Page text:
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Data from: Evidence for seasonal compensation of hunting mortalities in a long-lived migratory bird

Cite this dataset

LeTourneux, Frédéric et al. (2024). Data from: Evidence for seasonal compensation of hunting mortalities in a long-lived migratory bird [Dataset]. Dryad. https://doi.org/10.5061/dryad.x95x69pt7

Abstract

Understanding whether hunting mortality is additive to or compensated by other mortality sources is at the heart of managing harvested populations. Long-lived species are expected to exhibit hunting mortality additive to other sources of mortality, making them ideal candidates for population management through sport harvest. Previous studies on these processes have focussed on density-dependent natural mortality compensating for hunting mortality, but when harvest occurs in distinct periods of the year, heterogeneity in hunting vulnerability between individuals could also lead to compensatory mortality between these periods. We explore this new idea using the case of the greater snow goose (Anser caerulescens atlantica), a harvested species whose population became overabundant in the late 20th century. To control this population, wildlife agencies liberalized hunting regulations with unprecedented actions such as special hunting seasons implemented in spring 1999 in Canada and in winter 2009 in the USA. To determine the relative impact of each measure on survival, we estimated survival of adult geese on a seasonal basis using 30 years of capture-mark-reencounter data in a joint live-and-dead-encounter multievent model. We also used this quasi-experimental set-up to evaluate possible compensation in hunting mortality between seasons. We found that both special hunting seasons decreased goose survival in the seasons and periods in which they were implemented. However, survival increased during the spring hunting season after the establishment of the special winter hunting season in the USA in 2009. There was a negative relationship between annual spring and winter mortalities, suggesting that the increase in hunting mortality in winter was compensated by a reduction in spring mortality after 2009.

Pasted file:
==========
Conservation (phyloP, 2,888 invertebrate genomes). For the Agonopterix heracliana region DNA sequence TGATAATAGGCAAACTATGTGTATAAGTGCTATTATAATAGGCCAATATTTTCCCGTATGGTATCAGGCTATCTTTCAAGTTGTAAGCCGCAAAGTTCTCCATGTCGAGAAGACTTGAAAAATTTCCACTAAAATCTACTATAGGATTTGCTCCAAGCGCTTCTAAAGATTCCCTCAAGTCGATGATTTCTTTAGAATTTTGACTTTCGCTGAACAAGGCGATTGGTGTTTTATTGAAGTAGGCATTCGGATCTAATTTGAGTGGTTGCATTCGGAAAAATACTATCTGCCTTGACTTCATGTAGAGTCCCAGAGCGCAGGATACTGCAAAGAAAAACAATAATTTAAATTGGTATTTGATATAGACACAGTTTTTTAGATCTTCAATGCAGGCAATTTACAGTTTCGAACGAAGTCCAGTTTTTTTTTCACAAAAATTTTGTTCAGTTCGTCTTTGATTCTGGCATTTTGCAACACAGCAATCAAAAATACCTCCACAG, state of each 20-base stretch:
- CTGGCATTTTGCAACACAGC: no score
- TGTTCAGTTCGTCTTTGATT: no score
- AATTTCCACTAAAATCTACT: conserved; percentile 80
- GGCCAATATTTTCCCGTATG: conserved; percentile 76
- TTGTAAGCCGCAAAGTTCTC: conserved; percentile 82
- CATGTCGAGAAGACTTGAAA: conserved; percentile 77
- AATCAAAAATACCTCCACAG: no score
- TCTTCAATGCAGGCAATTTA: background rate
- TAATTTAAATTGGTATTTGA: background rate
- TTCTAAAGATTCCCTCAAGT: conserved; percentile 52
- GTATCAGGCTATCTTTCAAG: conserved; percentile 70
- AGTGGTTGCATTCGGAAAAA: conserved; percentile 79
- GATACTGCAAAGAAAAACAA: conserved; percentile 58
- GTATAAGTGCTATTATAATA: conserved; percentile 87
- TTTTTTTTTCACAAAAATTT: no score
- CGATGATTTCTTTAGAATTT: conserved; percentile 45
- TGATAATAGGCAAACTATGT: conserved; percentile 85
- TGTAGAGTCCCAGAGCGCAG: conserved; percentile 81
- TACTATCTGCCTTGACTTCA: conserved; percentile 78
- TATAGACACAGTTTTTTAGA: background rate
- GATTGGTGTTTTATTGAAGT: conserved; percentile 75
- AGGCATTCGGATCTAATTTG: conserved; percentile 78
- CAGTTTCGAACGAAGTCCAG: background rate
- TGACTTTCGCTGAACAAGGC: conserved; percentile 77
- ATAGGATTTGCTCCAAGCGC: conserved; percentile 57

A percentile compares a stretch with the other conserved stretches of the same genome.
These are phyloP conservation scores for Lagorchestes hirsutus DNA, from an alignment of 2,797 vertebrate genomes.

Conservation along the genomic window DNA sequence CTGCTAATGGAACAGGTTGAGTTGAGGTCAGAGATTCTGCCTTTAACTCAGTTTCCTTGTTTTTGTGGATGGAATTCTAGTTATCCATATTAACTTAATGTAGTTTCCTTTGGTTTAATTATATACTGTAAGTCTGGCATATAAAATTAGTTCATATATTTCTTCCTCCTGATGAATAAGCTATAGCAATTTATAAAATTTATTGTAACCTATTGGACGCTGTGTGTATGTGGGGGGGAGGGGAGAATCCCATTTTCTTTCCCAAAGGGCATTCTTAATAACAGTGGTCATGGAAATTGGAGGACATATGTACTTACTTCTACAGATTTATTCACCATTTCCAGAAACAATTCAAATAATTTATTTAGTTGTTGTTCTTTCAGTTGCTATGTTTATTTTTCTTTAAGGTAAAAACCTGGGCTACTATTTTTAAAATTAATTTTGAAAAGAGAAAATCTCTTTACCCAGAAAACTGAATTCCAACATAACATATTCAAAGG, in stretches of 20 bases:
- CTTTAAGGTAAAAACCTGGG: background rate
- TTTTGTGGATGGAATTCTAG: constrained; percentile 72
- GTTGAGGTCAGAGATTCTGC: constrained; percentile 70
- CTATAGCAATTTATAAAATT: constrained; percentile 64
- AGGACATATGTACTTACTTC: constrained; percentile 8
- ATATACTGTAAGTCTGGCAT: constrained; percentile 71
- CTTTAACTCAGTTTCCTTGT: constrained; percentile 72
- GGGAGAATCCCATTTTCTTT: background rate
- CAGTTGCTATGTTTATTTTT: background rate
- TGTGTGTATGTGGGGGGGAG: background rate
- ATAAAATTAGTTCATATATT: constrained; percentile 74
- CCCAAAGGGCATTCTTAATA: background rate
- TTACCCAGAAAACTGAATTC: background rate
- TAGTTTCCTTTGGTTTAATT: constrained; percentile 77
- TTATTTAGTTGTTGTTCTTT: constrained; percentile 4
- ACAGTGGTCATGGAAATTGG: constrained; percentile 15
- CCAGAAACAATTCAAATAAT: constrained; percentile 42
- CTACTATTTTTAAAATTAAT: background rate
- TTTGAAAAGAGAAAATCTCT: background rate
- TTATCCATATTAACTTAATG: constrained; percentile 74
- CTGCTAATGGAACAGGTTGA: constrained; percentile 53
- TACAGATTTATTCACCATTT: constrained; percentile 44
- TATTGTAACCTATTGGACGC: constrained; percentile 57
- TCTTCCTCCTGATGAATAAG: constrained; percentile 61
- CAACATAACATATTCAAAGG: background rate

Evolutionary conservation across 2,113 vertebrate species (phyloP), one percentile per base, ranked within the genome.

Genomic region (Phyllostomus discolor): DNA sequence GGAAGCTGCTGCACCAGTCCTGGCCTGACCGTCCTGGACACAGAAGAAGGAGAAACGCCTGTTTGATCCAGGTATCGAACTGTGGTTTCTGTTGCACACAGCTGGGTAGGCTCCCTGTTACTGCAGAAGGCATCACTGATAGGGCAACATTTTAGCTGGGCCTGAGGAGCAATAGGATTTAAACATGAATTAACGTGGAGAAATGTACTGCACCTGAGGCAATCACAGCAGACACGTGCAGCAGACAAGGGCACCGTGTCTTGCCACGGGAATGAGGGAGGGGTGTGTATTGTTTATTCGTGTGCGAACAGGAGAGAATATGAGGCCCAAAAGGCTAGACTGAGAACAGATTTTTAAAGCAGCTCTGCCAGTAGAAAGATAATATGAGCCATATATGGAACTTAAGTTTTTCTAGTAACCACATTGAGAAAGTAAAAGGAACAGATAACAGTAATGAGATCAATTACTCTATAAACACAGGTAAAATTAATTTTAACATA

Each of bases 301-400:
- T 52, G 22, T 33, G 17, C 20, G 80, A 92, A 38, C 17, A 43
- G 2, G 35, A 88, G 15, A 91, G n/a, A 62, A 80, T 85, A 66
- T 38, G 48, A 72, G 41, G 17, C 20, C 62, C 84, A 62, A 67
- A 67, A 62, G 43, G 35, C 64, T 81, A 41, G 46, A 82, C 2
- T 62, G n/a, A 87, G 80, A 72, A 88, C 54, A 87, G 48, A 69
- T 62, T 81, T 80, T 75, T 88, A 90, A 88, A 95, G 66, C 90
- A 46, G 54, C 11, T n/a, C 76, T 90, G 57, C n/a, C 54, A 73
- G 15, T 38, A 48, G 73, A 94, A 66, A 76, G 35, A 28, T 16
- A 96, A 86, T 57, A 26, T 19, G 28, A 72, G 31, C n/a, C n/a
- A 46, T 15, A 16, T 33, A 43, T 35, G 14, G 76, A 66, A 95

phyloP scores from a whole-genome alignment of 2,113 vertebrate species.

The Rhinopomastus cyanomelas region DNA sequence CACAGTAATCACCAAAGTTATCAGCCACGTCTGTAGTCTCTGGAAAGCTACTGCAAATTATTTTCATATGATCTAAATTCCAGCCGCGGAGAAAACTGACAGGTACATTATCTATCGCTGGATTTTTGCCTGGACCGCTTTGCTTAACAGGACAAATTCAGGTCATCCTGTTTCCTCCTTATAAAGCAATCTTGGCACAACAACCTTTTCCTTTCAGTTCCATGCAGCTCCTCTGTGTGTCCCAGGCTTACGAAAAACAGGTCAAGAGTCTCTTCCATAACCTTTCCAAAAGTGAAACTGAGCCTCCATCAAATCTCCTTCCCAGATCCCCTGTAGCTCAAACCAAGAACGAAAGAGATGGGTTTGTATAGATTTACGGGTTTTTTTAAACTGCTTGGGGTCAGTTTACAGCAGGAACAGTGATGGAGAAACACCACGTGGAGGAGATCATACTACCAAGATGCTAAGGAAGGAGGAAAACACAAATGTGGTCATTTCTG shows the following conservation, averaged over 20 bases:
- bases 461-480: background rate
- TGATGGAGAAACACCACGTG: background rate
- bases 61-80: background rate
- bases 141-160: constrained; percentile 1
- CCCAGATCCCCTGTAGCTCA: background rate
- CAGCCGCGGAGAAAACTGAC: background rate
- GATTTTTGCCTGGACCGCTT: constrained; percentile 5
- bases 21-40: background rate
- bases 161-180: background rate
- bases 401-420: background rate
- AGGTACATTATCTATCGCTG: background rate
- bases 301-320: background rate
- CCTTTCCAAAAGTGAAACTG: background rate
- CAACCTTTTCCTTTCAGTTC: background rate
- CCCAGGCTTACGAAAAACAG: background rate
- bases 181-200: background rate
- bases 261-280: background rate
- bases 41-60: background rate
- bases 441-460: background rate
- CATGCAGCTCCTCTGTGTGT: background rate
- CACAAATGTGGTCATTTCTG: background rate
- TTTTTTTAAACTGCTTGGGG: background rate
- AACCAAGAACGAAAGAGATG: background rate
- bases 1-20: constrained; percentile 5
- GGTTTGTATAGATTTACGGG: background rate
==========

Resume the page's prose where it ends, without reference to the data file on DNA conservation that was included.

Synthesis and applications: To our knowledge, we report the first documented instance of hunting mortality in one season being compensated by a reduction in hunting mortality in a subsequent season. We suggest that heterogeneity in hunting vulnerability among individuals, possibly linked to the presence of juveniles, may explain this phenomenon. A better knowledge of seasonal patterns and relationships between mortality components is needed to improve our understanding of population dynamics and management of harvested populations.

README: Data for: Evidence for seasonal compensation of hunting mortalities in a long-lived migratory bird.

https://doi.org/10.5061/dryad.x95x69pt7